I brought the boat home, today. I had it hauled out at the yard in the travel-lift and set down on the trailer. I pulled it up the hill with the ’63 ford, which went fine, and in the coming days I’ll take her off the trailer here, so I can work under the boat. The main thing will be to remove the unused centerboard trunk and extend the main cabin forward to the mast partners. My goal is both to expand the living space belowdecks and also eliminate as much weight, wetted surface, and turbulence as possible. Of course, after 5 years in the water, I have a long punch-list of other things that need to be done. There is woodwork on deck that needs to be glassed in and hardware and winches installed for stiffer running backstays, and I want to cut the bow sprit down and glass it. So that should keep me busy for a while.
Bella Darya was my home for the summer of ’08, mostly anchored out in downtown Olympia. I did make several trips to the Seattle area and to Pt. Townsend and San Juan Island. The boat is faster and more responsive as a cutter, but it’s still a work in progress. My plan is to haul her out this winter and fill in the unused centerboard trunk. I also intend to extend the main cabin area forward up to the maststep.
I removed the forward mast and made the boat a cutter. I took several hundred pounds off the bow (which sits 3″ higher out of the water) without losing sail area. I’m also adding shrouds, which is stiffening the rig substantially. I have a genoa, which I won’t use until I have the spreaders and upper shrouds installed, but I have been sailing with the staysail. I’m pleased to discover the helm still balances nicely, and the stiffer rig makes the boat more responsive. The forward bunk is also much more comfortable without the mast sticking through it. I’m looking forward to installing the spreaders and uppers and then doing some more trips.
I participated in this year’s Olympia Artists’ Studio Tour. I had a couple visitors, possibly a couple sales.
I took an overnight trip to Penrose State Park, on the Key Peninsula, for a raft-up with my friends from Tacoma. I’m glad I snuck through Pitt Passage before sunset, so I could get the lay of the land, because coming back, I had to thread my way back in the fog. It was a nice trip, with good weather, good food, good visiting.
This has been a busy month for my art career. I participated in the Olympia Artswalk, at a restaurant called Darby’s. This year I displayed 8 new paintings, all of them on recycled materials. Then this week, I delivered those pieces to a gallery/shop called “Frank and Dunya”, in the Freemont District in Seattle. I’m also in a show in Seattle sponsored by the “Re-Store” at the “New York Fashion Acadamy” in Ballard.
Just thought I’d post this latest picture, which was taken at the Port Townsend Wooden Boat Festival in September, by a friend, Mike.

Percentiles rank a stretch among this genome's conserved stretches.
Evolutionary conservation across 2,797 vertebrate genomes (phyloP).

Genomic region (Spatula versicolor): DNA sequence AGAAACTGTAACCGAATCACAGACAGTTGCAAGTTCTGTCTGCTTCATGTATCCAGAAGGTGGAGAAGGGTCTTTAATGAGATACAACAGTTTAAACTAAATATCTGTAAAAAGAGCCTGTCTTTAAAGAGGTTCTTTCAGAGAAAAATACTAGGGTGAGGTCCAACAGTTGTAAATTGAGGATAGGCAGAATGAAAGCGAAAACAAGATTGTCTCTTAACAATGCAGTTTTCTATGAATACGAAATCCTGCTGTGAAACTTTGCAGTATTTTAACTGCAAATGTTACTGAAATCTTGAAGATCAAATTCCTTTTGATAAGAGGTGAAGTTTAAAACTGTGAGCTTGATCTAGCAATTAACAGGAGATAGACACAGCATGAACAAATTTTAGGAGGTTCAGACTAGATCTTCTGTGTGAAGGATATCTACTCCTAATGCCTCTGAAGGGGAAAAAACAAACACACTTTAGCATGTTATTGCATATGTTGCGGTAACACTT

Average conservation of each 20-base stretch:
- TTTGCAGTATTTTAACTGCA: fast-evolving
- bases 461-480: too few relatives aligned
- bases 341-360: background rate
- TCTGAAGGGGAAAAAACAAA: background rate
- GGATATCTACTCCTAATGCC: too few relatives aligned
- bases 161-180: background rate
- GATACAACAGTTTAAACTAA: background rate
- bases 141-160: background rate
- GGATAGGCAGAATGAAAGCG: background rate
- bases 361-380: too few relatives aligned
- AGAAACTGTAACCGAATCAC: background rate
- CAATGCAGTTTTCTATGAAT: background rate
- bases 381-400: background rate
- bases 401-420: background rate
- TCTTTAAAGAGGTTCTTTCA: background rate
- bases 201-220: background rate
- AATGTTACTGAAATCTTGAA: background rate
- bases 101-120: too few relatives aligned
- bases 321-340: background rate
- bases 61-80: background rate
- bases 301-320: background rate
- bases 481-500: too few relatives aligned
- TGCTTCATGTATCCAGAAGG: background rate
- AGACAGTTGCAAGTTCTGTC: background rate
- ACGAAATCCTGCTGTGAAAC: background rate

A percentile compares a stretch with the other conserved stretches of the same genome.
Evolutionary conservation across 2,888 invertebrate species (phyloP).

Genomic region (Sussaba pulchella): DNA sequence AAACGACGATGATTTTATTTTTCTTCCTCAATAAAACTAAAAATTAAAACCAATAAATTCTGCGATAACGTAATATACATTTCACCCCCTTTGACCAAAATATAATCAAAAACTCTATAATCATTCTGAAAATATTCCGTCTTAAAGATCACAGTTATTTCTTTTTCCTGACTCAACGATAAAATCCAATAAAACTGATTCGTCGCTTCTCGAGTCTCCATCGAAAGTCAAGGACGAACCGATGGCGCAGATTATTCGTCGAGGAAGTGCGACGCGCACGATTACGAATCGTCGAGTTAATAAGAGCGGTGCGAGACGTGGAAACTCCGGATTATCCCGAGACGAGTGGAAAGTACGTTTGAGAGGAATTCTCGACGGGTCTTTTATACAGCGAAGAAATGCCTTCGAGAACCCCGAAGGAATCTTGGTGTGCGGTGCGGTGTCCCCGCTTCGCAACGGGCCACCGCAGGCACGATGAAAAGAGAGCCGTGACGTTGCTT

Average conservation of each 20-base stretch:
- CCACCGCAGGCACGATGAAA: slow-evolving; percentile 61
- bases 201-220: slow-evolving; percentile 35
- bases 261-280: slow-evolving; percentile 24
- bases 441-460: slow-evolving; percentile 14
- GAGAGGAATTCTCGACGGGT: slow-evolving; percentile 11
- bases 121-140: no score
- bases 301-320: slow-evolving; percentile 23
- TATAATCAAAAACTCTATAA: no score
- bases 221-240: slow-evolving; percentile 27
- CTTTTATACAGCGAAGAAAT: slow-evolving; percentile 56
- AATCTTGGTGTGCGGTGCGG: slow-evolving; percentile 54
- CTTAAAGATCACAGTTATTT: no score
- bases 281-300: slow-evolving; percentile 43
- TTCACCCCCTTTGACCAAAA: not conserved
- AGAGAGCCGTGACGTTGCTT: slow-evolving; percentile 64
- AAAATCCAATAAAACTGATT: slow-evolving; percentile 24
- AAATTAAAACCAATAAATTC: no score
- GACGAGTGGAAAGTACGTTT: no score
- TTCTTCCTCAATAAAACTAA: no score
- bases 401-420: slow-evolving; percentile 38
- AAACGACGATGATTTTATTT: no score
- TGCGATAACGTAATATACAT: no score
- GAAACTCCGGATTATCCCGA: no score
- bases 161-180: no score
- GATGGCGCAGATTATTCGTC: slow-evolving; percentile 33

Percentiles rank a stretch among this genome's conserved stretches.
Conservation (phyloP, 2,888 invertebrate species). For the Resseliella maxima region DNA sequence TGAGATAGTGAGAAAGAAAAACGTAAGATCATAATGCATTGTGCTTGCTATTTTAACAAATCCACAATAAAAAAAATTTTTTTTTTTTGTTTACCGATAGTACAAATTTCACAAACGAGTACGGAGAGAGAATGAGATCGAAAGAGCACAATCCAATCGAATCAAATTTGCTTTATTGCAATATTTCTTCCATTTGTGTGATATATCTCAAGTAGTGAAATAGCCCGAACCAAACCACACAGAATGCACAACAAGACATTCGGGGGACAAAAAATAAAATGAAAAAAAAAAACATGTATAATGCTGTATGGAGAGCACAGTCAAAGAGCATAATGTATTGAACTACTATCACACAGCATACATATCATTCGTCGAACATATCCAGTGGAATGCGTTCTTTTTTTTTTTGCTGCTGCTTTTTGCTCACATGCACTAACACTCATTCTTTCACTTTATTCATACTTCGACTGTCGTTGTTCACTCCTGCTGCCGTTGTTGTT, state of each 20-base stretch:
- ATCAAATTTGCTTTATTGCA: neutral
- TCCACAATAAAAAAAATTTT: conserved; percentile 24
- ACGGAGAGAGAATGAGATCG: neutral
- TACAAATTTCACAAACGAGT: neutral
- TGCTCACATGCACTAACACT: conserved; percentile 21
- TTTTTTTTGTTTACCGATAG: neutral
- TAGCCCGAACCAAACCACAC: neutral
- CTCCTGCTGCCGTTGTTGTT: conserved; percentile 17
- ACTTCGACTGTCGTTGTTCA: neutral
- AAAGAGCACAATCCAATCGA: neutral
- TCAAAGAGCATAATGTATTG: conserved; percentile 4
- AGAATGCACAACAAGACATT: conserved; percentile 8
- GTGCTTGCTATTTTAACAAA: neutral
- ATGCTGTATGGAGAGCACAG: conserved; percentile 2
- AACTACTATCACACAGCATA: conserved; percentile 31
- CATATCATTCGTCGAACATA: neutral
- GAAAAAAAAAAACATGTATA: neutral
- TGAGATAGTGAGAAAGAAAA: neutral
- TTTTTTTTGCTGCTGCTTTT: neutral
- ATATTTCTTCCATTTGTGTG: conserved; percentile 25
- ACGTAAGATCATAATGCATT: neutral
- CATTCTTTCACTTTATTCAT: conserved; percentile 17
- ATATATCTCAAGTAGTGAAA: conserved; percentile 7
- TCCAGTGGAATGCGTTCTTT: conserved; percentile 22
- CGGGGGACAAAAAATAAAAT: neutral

As is my custom, the week following my return home was devoted to the flu. Now that I’m recovering from that, I’m returning to work on Trudes’ and my new house, which is a 1934 cabin in NW Olympia. Since last April we have completely gutted and updated it, with new insulation, a foundation repair, new wiring, new windows, etc… I’m now working on baseboards and window trim, which leaves only the acid-staining of the concrete floor in the kitchen, new kitchen cabinets, and then a lot of little details. I’m also preparing for Artwalk, which is Friday evening. I have a few new paintings which need to be framed this week, and I want to create a more professional mobile display, with its own lighting, because the lighting at Darby’s, the restaurant where Trudes and I will be showing, is poorly lit.
Having returned from the wooden-boat festival, I’m now getting back into the swing of remodelling Trudes’ and my new home. I will post photos of that and of my latest paintings soon. I received a disk with pictures of the boat taken in Pt. Townsend by a friend, Hans Littooy.
I departed Friday Harbor soon after my last posting and sailed in light wind up Upright Channel, between Shaw and Lopez Island. The wind completely died on the East side of Lopez, so I motored down Lopez Sound and anchored just opposite Lopez Pass. The next morning I motored across Rosario Straight and tried, unsuccessfully, to buck some current through Deception Pass, between Whitbey Island and Anacortez. So I doubled back to nearby Bowman Bay, where I picked up a mooring pin and waited for the tide to turn. My tide guide called for slack at 2:20, but when I got there, there was still some ebb current, which I was able to buck. I proceeded under power past the beautiful Skagit Valley and anchored for the night by the mouth of Penn Cove, Whitbey. The next day I motored past Seattle and down Colvos Passage, anchoring for the night in Gig Harbor. Friday I returned to Olympia, arriving around 2:30pm. I come home wanting to add shrouds to the lower masts to further stiffen the sail rig, but otherwise the boat performed just fine.�
Here I’m facing aft inside Bella Darya, and you can see my laptop on the binnacle behind me, with my GPS position on the chart for Puget Sound. My hand-held GPS is on the rooftop, where it gets better reception, and it’s connected to the computer by cable.
Here you can see the 18′ boat in tow behind me. The red line is a secondary painter for it, but I’m also using the other end of that line to tie down the tiller, so that the boat is steering itself while I’m goofing around with the camera.
Here I’m approaching the old and new Tacoma Narrows bridges.
Here I am under the new bridge cables, with the old bridge behind.
Here I’m visiting with a seal pup near Eagle Island. Several of them approached me and swam around the boat.
I took the four previous images outside Gig Harbor Thursday evening, facing West, then North, up Colvos Passage, East at the Tacoma skyline, and South, down the Narrows, with the bridges in the distance.
My arrival in Olympia.